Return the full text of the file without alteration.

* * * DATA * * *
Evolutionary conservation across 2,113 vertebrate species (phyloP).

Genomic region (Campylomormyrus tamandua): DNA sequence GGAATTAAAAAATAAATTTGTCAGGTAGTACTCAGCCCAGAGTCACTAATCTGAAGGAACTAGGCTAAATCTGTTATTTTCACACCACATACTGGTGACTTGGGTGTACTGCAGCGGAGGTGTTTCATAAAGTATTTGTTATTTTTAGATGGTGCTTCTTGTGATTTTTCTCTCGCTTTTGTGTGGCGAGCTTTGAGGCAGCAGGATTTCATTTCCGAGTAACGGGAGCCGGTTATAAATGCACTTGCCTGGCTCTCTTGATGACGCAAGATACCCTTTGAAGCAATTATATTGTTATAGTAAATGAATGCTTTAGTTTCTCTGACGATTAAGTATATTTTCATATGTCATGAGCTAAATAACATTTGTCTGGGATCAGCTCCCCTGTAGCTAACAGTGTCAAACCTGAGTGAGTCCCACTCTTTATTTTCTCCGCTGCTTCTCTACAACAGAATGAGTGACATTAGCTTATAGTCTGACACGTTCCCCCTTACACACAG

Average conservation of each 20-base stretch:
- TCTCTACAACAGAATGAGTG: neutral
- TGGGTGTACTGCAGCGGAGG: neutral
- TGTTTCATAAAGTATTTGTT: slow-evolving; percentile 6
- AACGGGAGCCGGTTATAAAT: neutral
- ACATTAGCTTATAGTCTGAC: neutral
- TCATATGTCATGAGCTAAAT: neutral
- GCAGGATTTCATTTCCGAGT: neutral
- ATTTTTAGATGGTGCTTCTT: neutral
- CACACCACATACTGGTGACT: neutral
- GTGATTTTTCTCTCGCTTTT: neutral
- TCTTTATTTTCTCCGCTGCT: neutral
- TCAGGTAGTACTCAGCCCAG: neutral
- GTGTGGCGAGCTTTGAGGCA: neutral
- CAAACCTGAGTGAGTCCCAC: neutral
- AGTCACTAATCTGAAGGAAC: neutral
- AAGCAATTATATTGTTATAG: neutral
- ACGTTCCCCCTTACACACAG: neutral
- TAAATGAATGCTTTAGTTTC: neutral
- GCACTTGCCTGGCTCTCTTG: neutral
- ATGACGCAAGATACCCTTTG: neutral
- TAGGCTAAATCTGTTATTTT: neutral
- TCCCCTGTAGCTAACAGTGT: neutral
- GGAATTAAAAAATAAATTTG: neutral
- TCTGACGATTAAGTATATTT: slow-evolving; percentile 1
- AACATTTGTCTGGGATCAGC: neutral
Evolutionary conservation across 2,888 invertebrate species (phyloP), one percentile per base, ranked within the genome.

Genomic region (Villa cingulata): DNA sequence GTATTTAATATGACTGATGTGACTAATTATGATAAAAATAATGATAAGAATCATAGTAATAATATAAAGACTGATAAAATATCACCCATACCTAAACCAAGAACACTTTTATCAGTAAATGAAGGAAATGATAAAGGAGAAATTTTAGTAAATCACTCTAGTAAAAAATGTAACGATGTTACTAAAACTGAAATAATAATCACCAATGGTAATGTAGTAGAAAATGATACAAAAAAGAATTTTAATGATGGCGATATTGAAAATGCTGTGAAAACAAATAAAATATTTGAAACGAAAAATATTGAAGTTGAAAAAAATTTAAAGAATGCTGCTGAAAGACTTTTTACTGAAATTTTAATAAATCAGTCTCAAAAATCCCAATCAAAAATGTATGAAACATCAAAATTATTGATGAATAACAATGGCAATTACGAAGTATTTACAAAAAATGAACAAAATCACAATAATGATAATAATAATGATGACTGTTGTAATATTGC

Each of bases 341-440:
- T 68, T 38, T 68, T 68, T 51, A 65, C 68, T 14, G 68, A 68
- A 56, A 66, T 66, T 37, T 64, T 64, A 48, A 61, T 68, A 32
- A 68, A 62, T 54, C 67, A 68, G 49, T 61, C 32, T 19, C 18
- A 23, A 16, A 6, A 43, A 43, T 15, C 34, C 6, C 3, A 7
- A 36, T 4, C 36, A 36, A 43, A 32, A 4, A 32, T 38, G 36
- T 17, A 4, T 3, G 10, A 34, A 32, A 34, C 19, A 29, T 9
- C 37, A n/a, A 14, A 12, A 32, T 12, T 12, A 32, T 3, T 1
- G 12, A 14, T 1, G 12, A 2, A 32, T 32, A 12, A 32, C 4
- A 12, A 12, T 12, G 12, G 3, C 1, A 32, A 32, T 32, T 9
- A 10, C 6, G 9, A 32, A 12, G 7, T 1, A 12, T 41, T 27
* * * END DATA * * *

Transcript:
Evolutionary conservation across 2,113 vertebrate species (phyloP).

Genomic region (Campylomormyrus tamandua): DNA sequence GGAATTAAAAAATAAATTTGTCAGGTAGTACTCAGCCCAGAGTCACTAATCTGAAGGAACTAGGCTAAATCTGTTATTTTCACACCACATACTGGTGACTTGGGTGTACTGCAGCGGAGGTGTTTCATAAAGTATTTGTTATTTTTAGATGGTGCTTCTTGTGATTTTTCTCTCGCTTTTGTGTGGCGAGCTTTGAGGCAGCAGGATTTCATTTCCGAGTAACGGGAGCCGGTTATAAATGCACTTGCCTGGCTCTCTTGATGACGCAAGATACCCTTTGAAGCAATTATATTGTTATAGTAAATGAATGCTTTAGTTTCTCTGACGATTAAGTATATTTTCATATGTCATGAGCTAAATAACATTTGTCTGGGATCAGCTCCCCTGTAGCTAACAGTGTCAAACCTGAGTGAGTCCCACTCTTTATTTTCTCCGCTGCTTCTCTACAACAGAATGAGTGACATTAGCTTATAGTCTGACACGTTCCCCCTTACACACAG

Average conservation of each 20-base stretch:
- TCTCTACAACAGAATGAGTG: neutral
- TGGGTGTACTGCAGCGGAGG: neutral
- TGTTTCATAAAGTATTTGTT: slow-evolving; percentile 6
- AACGGGAGCCGGTTATAAAT: neutral
- ACATTAGCTTATAGTCTGAC: neutral
- TCATATGTCATGAGCTAAAT: neutral
- GCAGGATTTCATTTCCGAGT: neutral
- ATTTTTAGATGGTGCTTCTT: neutral
- CACACCACATACTGGTGACT: neutral
- GTGATTTTTCTCTCGCTTTT: neutral
- TCTTTATTTTCTCCGCTGCT: neutral
- TCAGGTAGTACTCAGCCCAG: neutral
- GTGTGGCGAGCTTTGAGGCA: neutral
- CAAACCTGAGTGAGTCCCAC: neutral
- AGTCACTAATCTGAAGGAAC: neutral
- AAGCAATTATATTGTTATAG: neutral
- ACGTTCCCCCTTACACACAG: neutral
- TAAATGAATGCTTTAGTTTC: neutral
- GCACTTGCCTGGCTCTCTTG: neutral
- ATGACGCAAGATACCCTTTG: neutral
- TAGGCTAAATCTGTTATTTT: neutral
- TCCCCTGTAGCTAACAGTGT: neutral
- GGAATTAAAAAATAAATTTG: neutral
- TCTGACGATTAAGTATATTT: slow-evolving; percentile 1
- AACATTTGTCTGGGATCAGC: neutral
Evolutionary conservation across 2,888 invertebrate species (phyloP), one percentile per base, ranked within the genome.

Genomic region (Villa cingulata): DNA sequence GTATTTAATATGACTGATGTGACTAATTATGATAAAAATAATGATAAGAATCATAGTAATAATATAAAGACTGATAAAATATCACCCATACCTAAACCAAGAACACTTTTATCAGTAAATGAAGGAAATGATAAAGGAGAAATTTTAGTAAATCACTCTAGTAAAAAATGTAACGATGTTACTAAAACTGAAATAATAATCACCAATGGTAATGTAGTAGAAAATGATACAAAAAAGAATTTTAATGATGGCGATATTGAAAATGCTGTGAAAACAAATAAAATATTTGAAACGAAAAATATTGAAGTTGAAAAAAATTTAAAGAATGCTGCTGAAAGACTTTTTACTGAAATTTTAATAAATCAGTCTCAAAAATCCCAATCAAAAATGTATGAAACATCAAAATTATTGATGAATAACAATGGCAATTACGAAGTATTTACAAAAAATGAACAAAATCACAATAATGATAATAATAATGATGACTGTTGTAATATTGC

Each of bases 341-440:
- T 68, T 38, T 68, T 68, T 51, A 65, C 68, T 14, G 68, A 68
- A 56, A 66, T 66, T 37, T 64, T 64, A 48, A 61, T 68, A 32
- A 68, A 62, T 54, C 67, A 68, G 49, T 61, C 32, T 19, C 18
- A 23, A 16, A 6, A 43, A 43, T 15, C 34, C 6, C 3, A 7
- A 36, T 4, C 36, A 36, A 43, A 32, A 4, A 32, T 38, G 36
- T 17, A 4, T 3, G 10, A 34, A 32, A 34, C 19, A 29, T 9
- C 37, A n/a, A 14, A 12, A 32, T 12, T 12, A 32, T 3, T 1
- G 12, A 14, T 1, G 12, A 2, A 32, T 32, A 12, A 32, C 4
- A 12, A 12, T 12, G 12, G 3, C 1, A 32, A 32, T 32, T 9
- A 10, C 6, G 9, A 32, A 12, G 7, T 1, A 12, T 41, T 27